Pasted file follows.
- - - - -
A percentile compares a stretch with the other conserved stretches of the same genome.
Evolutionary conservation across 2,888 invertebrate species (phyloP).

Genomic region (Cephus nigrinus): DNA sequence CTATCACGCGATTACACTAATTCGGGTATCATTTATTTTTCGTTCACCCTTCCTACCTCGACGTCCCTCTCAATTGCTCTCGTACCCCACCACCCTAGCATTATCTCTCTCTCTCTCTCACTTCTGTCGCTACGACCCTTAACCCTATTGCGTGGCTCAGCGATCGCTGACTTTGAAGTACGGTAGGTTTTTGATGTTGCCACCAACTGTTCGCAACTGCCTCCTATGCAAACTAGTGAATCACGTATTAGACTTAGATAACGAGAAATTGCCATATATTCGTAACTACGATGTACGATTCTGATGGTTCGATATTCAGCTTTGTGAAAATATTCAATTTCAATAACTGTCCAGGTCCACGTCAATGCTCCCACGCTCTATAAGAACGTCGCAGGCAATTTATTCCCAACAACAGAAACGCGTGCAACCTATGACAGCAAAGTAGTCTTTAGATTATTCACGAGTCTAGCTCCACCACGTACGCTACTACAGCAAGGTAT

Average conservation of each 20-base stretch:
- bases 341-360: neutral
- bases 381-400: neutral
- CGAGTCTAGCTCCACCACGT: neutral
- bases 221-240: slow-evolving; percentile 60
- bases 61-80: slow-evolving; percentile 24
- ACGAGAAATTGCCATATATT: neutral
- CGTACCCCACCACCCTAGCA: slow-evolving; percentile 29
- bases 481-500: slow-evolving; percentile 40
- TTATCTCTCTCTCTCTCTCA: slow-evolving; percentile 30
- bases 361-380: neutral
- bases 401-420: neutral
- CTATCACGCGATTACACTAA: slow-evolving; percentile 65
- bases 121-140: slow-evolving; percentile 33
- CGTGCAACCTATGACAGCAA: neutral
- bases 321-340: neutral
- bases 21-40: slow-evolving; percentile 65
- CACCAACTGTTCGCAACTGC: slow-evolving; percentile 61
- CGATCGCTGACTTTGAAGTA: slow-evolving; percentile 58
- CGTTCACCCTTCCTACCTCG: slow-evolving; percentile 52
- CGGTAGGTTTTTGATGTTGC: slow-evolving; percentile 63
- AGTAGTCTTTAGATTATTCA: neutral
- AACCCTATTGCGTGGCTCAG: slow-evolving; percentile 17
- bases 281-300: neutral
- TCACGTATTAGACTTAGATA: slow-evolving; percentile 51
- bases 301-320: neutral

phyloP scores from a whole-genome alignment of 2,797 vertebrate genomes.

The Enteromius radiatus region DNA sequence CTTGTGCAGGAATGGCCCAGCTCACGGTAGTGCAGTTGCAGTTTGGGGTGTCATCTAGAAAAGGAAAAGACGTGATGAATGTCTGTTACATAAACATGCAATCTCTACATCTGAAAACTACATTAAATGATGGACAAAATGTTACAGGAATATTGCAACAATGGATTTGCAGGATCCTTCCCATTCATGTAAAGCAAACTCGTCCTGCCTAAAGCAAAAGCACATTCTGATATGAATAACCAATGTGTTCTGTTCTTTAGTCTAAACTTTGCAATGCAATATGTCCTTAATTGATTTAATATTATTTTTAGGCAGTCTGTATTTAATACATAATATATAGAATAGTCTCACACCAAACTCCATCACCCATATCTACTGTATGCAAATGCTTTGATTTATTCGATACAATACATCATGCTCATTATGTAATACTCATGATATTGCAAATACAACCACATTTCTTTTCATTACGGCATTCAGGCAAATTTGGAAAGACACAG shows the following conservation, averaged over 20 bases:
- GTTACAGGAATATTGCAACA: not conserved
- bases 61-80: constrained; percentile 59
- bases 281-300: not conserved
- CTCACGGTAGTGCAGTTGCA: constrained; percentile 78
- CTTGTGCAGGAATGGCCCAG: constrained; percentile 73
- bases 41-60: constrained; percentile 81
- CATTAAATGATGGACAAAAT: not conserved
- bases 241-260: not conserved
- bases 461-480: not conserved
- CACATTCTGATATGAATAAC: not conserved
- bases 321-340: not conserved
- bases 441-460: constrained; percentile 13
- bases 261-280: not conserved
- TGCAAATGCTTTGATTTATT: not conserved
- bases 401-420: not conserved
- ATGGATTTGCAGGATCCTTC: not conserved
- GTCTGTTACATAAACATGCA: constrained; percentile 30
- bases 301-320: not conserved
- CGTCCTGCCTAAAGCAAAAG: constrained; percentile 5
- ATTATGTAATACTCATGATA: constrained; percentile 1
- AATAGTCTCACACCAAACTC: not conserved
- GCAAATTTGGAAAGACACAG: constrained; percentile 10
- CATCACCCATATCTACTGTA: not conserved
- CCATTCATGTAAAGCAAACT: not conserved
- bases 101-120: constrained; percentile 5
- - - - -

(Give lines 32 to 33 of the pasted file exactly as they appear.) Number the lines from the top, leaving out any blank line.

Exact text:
- GTTACAGGAATATTGCAACA: not conserved
- bases 61-80: constrained; percentile 59